IDEAS home Printed from https://ideas.repec.org/p/qss/dqsswp/1305.html
   My bibliography  Save this paper

The impact of age within academic year on adult outcomes

Author

Listed:
  • Claire Crawford

    () (Institute for Fiscal Studies)

  • Lorraine Dearden

    () (Institute for Fiscal Studies and Department of Quantitative Social Science, Institute of Education, University of London)

  • Ellen Greaves

    () (Institute for Fiscal Studies)

Abstract

Children born at the end of the academic year have lower educational attainment, on average, than those born at the start of the academic year. Previous research has shown that the difference is most pronounced early in pupils’ school lives, but remains evident and statistically significant in high-stakes exams taken at the end of compulsory schooling. Those born later in the academic year are also significantly less likely to participate in post-compulsory education than those born at the start of the year. We provide the first evidence on whether these differences in childhood outcomes translate into differences in the probability of employment, occupation and earnings for adults in the UK. We also examine whether there are differences in broader measures of well-being such as self-perceived health and mental health. We find that the large and significant differences observed in educational attainment do not lead to pervasive differences in adulthood; those born towards the end of the academic year are more likely to experience unemployment (which is particularly true for females and those that don’t achieve a degree level qualification) but in general there are few substantial or statistically significant differences in terms of occupation, earnings and self-perceived health and mental health. It is not clear why this should be the case, but if employers reward productivity equally as they learn more about their workers, irrespective of their educational attainment, then this lack of significant differences may not be surprising.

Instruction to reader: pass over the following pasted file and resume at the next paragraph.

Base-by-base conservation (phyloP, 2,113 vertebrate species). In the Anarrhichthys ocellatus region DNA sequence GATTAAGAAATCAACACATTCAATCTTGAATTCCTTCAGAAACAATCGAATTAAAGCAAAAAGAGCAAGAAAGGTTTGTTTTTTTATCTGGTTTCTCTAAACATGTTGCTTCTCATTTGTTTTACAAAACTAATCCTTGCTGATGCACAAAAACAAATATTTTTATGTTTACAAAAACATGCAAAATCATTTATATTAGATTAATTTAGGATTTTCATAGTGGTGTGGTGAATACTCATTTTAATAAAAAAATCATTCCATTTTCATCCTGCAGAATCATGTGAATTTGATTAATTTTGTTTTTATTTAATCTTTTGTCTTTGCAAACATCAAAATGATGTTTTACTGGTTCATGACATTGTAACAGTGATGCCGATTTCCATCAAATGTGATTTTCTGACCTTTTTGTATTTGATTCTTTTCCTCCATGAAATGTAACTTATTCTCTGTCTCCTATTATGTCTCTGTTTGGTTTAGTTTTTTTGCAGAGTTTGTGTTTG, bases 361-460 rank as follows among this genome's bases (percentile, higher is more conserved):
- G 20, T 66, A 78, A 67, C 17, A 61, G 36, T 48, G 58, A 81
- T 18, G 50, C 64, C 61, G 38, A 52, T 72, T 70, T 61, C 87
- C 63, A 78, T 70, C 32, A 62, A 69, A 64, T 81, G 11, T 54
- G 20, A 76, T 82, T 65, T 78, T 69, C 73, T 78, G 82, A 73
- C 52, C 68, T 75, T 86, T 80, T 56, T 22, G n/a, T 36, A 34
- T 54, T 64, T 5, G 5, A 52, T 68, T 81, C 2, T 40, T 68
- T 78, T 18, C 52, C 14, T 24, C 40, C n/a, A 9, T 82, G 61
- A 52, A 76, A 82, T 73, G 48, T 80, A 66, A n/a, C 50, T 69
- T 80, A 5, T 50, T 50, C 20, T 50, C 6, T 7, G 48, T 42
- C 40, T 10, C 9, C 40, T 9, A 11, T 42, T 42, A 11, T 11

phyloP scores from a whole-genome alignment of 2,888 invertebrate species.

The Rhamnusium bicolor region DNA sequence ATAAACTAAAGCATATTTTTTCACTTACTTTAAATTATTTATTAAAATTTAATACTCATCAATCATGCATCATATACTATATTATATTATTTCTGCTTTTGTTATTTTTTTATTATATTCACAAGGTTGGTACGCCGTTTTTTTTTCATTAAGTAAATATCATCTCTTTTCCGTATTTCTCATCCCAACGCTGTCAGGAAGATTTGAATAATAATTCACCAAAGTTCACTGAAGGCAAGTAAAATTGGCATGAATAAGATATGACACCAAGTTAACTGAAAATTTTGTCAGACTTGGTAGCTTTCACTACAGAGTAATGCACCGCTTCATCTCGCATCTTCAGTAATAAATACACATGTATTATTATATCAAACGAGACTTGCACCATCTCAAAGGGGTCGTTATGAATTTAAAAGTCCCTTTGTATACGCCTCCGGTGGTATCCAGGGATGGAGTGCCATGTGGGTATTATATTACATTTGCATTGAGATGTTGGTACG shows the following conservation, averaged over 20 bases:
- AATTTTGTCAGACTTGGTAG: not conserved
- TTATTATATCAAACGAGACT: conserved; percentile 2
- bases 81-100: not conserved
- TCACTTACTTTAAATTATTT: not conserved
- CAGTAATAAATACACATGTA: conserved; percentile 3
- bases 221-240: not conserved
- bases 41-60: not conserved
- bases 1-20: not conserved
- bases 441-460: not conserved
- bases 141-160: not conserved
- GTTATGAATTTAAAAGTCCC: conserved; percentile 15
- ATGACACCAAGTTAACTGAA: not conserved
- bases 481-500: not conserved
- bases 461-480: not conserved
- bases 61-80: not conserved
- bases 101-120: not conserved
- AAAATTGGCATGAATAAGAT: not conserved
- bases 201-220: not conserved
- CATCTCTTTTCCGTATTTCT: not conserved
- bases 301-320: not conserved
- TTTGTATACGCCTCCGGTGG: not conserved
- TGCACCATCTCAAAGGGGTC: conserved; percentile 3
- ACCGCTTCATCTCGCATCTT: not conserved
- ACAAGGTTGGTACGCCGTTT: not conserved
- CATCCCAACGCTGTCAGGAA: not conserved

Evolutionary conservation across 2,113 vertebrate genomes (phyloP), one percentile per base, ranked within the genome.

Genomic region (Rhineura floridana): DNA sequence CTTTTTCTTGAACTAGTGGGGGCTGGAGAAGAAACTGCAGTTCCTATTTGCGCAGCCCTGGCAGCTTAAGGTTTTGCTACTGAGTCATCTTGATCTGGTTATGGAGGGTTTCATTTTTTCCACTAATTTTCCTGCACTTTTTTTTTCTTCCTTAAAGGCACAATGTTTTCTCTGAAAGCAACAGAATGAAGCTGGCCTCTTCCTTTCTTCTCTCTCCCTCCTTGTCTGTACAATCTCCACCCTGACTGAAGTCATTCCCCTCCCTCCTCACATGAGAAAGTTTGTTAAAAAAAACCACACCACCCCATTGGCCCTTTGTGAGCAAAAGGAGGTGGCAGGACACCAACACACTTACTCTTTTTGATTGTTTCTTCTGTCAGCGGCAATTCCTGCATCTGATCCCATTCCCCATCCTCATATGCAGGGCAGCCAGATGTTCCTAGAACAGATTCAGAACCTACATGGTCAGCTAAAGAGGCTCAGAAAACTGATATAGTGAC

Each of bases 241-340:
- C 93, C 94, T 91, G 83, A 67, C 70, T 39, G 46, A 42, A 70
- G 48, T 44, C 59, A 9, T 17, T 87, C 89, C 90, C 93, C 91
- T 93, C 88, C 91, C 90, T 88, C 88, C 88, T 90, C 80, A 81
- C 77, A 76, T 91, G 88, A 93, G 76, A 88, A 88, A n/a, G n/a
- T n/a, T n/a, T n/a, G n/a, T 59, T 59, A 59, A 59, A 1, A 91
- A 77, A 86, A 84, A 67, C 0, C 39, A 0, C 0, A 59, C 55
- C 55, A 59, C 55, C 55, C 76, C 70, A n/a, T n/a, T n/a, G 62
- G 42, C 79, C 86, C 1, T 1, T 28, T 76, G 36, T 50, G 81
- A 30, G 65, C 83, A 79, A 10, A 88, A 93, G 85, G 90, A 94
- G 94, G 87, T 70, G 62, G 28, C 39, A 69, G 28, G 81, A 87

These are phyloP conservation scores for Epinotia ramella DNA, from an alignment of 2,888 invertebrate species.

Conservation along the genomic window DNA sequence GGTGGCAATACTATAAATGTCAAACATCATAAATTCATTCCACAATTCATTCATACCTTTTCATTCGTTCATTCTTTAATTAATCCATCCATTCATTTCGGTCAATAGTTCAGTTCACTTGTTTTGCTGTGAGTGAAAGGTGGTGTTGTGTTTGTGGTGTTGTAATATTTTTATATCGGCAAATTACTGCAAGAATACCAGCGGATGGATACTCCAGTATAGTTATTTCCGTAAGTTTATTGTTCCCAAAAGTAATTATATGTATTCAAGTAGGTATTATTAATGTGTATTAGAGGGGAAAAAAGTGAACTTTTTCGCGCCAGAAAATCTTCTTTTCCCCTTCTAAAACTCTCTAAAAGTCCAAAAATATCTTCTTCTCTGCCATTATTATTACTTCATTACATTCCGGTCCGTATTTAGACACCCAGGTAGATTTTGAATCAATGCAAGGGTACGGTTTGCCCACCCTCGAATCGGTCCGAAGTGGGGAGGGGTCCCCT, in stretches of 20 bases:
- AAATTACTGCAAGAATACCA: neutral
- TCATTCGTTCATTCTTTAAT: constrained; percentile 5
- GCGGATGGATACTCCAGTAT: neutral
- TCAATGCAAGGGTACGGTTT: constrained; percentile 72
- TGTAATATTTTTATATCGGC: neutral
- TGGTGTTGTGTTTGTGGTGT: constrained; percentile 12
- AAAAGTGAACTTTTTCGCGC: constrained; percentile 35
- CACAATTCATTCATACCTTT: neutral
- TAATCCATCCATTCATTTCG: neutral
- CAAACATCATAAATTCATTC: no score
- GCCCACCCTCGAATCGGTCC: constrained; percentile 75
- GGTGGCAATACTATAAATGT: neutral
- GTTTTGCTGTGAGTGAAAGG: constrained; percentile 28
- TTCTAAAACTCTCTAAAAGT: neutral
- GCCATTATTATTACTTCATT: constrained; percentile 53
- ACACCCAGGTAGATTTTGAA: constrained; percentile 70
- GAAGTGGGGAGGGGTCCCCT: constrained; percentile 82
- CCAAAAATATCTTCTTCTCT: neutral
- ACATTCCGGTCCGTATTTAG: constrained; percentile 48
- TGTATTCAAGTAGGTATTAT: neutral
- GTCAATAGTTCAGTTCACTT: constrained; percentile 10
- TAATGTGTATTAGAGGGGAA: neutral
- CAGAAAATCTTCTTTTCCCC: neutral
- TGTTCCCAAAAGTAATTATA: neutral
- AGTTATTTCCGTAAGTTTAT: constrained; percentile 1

Suggested Citation

  • Claire Crawford & Lorraine Dearden & Ellen Greaves, 2013. "The impact of age within academic year on adult outcomes," DoQSS Working Papers 13-05, Department of Quantitative Social Science - UCL Institute of Education, University College London.
  • Handle: RePEc:qss:dqsswp:1305
    as

    Download full text from publisher

    File URL: http://repec.ioe.ac.uk/REPEc/pdf/qsswp1305.pdf
    Download Restriction: no

    Other versions of this item:

    References listed on IDEAS

    as
    1. Kelly Bedard & Elizabeth Dhuey, 2012. "School-Entry Policies and Skill Accumulation Across Directly and Indirectly Affected Individuals," Journal of Human Resources, University of Wisconsin Press, vol. 47(3), pages 643-683.
    2. Dhuey, Elizabeth & Lipscomb, Stephen, 2008. "What makes a leader? Relative age and high school leadership," Economics of Education Review, Elsevier, vol. 27(2), pages 173-183, April.
    3. Patrick Puhani & Andrea Weber, 2007. "Does the early bird catch the worm?," Empirical Economics, Springer, vol. 32(2), pages 359-386, May.
    4. Sandra E. Black & Paul J. Devereux & Kjell G. Salvanes, 2011. "Too Young to Leave the Nest? The Effects of School Starting Age," The Review of Economics and Statistics, MIT Press, vol. 93(2), pages 455-467, May.